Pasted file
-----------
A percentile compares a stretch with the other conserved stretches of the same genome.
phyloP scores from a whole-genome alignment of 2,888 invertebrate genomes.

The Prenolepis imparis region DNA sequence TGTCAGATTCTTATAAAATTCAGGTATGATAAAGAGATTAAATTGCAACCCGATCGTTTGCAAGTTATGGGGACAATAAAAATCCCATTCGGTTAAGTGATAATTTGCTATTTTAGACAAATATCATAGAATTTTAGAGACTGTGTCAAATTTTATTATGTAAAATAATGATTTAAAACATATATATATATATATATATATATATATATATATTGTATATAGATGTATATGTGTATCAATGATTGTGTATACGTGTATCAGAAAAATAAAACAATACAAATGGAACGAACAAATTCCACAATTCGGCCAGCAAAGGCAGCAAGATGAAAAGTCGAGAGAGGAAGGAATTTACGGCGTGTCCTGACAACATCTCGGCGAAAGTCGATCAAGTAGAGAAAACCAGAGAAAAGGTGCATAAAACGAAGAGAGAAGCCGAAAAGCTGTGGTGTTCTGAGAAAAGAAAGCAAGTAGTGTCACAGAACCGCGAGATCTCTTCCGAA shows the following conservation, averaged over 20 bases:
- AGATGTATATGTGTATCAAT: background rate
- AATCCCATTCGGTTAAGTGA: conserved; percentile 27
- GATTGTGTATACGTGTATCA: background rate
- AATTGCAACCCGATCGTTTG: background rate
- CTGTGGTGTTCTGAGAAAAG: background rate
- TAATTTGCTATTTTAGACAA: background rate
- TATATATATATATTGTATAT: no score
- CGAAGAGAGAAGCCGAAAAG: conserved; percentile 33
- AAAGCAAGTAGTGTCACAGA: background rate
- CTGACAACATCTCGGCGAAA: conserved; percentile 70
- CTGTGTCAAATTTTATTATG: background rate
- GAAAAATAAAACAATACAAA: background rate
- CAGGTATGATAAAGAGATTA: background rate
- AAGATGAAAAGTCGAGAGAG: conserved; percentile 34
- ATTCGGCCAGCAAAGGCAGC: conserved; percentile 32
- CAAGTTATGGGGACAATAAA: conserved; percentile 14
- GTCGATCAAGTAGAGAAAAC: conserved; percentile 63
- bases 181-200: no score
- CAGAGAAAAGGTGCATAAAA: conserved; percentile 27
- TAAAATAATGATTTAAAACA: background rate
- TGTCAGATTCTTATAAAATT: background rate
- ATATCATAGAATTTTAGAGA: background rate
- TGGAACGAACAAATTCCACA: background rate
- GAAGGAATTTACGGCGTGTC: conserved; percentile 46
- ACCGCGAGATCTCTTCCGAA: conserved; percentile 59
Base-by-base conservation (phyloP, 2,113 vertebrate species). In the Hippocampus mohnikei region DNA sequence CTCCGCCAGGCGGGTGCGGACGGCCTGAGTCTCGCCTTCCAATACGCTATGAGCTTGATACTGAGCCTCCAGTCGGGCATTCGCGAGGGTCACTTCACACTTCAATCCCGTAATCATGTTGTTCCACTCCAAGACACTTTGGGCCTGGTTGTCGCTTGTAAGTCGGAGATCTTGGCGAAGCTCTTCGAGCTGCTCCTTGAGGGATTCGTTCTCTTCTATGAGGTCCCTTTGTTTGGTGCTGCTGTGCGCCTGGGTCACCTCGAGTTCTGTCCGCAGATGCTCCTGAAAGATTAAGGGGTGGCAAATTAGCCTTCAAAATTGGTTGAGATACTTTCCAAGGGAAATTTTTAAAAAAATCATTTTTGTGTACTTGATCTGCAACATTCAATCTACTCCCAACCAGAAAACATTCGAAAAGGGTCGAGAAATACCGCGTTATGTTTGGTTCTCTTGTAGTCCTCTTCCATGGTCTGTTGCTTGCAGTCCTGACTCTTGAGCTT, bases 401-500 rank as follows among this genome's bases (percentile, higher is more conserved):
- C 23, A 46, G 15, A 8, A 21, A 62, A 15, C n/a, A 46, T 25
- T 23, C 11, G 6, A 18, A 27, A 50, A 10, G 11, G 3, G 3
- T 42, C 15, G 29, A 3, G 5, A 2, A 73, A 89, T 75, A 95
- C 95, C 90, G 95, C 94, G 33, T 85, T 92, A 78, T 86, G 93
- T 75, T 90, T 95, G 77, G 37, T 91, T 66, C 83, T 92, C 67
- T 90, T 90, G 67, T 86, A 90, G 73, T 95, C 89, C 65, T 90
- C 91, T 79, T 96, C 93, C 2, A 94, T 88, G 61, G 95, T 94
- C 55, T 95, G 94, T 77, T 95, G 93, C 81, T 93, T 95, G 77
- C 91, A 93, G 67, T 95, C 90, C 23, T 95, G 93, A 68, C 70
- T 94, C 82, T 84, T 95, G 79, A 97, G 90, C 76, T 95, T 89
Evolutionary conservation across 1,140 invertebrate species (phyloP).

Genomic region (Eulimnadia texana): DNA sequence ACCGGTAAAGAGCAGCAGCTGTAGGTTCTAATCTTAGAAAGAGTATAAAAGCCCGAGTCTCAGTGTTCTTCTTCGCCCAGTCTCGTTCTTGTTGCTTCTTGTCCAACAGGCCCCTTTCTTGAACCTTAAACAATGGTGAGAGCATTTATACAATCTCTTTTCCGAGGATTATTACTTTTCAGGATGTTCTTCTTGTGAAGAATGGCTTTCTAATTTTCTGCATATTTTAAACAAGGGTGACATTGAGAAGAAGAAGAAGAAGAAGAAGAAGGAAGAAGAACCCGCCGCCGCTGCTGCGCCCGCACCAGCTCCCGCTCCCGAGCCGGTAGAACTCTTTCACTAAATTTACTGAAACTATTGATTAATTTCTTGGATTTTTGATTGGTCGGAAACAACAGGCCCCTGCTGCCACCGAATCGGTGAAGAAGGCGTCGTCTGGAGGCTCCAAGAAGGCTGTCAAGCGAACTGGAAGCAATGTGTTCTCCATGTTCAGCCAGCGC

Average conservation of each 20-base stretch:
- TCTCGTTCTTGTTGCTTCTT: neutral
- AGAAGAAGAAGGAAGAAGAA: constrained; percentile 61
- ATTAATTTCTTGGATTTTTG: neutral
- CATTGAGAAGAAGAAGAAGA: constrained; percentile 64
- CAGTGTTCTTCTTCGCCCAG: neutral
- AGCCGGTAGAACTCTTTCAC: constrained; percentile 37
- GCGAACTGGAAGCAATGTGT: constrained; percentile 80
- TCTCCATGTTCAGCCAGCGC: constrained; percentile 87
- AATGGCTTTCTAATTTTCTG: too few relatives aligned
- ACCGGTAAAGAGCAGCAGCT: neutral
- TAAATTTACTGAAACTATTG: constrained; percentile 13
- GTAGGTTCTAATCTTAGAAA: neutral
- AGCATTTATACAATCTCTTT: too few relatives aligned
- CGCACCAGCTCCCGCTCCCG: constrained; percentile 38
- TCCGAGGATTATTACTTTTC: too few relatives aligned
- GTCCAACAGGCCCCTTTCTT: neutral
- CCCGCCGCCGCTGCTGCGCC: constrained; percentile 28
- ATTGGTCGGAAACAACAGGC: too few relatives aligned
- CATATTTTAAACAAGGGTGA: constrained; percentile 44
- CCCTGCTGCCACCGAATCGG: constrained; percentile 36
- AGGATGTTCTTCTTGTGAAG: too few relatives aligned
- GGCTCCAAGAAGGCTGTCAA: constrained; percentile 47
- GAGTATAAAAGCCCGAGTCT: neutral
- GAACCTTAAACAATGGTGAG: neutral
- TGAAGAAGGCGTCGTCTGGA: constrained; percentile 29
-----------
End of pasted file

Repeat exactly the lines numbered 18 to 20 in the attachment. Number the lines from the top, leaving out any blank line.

- ATTCGGCCAGCAAAGGCAGC: conserved; percentile 32
- CAAGTTATGGGGACAATAAA: conserved; percentile 14
- GTCGATCAAGTAGAGAAAAC: conserved; percentile 63